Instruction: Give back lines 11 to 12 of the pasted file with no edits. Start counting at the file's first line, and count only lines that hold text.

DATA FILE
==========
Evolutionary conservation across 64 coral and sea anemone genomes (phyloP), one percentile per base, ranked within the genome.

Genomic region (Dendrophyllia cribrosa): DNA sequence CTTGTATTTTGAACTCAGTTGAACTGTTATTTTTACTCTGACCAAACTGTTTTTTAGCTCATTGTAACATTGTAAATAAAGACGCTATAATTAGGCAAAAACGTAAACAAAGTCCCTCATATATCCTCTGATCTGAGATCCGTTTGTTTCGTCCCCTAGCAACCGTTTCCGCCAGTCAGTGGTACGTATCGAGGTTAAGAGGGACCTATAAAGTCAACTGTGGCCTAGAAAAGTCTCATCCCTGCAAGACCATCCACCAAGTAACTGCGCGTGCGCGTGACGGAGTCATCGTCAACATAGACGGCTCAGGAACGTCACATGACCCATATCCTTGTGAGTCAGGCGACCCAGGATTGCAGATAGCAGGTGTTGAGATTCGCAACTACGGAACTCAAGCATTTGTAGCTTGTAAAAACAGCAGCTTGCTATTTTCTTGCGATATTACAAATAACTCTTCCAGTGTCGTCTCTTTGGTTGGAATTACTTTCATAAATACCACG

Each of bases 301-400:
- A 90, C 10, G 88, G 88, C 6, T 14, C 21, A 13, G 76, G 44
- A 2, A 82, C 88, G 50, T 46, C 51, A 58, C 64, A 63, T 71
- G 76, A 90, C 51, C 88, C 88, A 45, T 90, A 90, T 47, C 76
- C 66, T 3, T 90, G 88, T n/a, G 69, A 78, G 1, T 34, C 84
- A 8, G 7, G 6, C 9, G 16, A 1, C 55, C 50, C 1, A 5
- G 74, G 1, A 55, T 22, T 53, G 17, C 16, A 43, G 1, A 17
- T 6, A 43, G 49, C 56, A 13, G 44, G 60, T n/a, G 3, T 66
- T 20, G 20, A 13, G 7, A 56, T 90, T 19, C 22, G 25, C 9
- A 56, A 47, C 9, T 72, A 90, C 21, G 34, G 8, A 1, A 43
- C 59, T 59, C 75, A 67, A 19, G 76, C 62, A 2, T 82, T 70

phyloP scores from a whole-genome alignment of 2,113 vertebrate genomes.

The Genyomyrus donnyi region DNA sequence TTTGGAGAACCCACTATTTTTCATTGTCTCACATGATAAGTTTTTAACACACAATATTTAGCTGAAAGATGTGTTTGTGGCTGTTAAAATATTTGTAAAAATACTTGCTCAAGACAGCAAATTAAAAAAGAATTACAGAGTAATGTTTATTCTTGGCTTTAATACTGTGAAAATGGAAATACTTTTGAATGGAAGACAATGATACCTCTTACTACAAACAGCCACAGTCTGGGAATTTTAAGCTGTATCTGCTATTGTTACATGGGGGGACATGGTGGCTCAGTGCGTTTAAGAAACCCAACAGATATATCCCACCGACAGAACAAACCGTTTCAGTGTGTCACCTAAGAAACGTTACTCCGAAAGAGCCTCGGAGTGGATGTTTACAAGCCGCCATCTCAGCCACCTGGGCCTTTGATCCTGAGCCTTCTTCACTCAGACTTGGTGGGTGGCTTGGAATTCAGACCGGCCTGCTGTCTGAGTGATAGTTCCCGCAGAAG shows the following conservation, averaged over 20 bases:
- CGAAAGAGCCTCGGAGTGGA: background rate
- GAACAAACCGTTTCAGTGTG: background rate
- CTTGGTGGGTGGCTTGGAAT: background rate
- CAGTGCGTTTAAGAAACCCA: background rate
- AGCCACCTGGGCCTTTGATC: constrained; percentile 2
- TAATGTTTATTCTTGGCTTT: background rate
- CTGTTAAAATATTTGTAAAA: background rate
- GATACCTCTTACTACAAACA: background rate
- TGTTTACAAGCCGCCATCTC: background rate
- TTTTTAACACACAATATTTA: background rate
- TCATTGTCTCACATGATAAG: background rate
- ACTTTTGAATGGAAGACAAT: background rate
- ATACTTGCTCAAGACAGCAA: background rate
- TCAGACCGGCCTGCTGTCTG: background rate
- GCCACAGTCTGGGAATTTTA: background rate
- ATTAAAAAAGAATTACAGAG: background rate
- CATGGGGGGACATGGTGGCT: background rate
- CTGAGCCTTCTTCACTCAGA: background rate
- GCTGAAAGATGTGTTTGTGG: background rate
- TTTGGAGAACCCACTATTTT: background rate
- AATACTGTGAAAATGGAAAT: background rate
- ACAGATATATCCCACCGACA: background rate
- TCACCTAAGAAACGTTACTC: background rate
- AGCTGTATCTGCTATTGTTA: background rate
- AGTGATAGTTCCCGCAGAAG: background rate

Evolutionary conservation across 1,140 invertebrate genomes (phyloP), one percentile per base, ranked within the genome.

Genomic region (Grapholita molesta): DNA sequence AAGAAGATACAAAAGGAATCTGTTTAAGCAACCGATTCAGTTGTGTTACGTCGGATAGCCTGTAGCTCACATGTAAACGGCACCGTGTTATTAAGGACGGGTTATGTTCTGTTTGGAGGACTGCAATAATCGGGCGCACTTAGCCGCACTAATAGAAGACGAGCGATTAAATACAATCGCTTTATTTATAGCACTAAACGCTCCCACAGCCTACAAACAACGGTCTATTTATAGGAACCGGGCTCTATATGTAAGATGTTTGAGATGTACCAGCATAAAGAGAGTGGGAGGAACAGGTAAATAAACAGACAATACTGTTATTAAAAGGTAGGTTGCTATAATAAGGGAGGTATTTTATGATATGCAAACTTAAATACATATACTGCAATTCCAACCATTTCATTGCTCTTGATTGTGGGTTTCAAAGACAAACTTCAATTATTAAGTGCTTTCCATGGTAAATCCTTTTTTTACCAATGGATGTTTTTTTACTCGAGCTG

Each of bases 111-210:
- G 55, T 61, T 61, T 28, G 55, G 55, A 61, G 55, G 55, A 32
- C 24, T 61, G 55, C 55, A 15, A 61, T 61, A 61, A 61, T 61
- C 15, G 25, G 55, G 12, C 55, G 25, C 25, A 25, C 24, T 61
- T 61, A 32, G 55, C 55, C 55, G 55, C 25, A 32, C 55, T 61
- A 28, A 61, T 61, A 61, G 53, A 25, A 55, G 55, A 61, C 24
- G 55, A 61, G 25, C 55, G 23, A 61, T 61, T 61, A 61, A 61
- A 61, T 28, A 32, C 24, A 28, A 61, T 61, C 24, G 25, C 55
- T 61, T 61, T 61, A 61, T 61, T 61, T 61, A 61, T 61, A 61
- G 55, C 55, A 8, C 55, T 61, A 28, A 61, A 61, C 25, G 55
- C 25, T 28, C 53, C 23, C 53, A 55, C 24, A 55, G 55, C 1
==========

- T 20, G 20, A 13, G 7, A 56, T 90, T 19, C 22, G 25, C 9
- A 56, A 47, C 9, T 72, A 90, C 21, G 34, G 8, A 1, A 43